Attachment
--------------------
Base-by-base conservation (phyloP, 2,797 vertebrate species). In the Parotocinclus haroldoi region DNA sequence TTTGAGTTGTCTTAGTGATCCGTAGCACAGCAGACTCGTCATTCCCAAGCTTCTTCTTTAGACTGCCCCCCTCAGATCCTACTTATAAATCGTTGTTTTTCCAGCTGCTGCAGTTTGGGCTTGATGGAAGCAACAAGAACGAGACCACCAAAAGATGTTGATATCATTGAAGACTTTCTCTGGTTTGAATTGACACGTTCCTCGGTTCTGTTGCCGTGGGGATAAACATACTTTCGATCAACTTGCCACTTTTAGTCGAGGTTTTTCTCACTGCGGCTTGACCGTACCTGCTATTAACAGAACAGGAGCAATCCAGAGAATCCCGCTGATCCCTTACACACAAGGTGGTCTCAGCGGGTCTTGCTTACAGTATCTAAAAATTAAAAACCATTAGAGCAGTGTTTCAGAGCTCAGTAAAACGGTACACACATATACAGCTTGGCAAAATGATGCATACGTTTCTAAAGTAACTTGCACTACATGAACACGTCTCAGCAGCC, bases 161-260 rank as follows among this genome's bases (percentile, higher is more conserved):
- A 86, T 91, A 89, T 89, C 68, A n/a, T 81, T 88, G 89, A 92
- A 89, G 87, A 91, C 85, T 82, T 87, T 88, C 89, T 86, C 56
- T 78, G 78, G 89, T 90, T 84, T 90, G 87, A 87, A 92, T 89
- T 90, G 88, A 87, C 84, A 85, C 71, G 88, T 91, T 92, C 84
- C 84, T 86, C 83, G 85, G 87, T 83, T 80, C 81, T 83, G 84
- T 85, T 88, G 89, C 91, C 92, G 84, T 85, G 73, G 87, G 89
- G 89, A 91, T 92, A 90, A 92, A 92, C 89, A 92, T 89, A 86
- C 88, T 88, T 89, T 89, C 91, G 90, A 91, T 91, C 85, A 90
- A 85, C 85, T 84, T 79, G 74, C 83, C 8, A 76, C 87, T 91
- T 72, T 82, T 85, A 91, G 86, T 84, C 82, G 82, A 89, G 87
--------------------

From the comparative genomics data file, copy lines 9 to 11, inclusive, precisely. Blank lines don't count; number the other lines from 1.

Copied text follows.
- C 88, T 88, T 89, T 89, C 91, G 90, A 91, T 91, C 85, A 90
- A 85, C 85, T 84, T 79, G 74, C 83, C 8, A 76, C 87, T 91
- T 72, T 82, T 85, A 91, G 86, T 84, C 82, G 82, A 89, G 87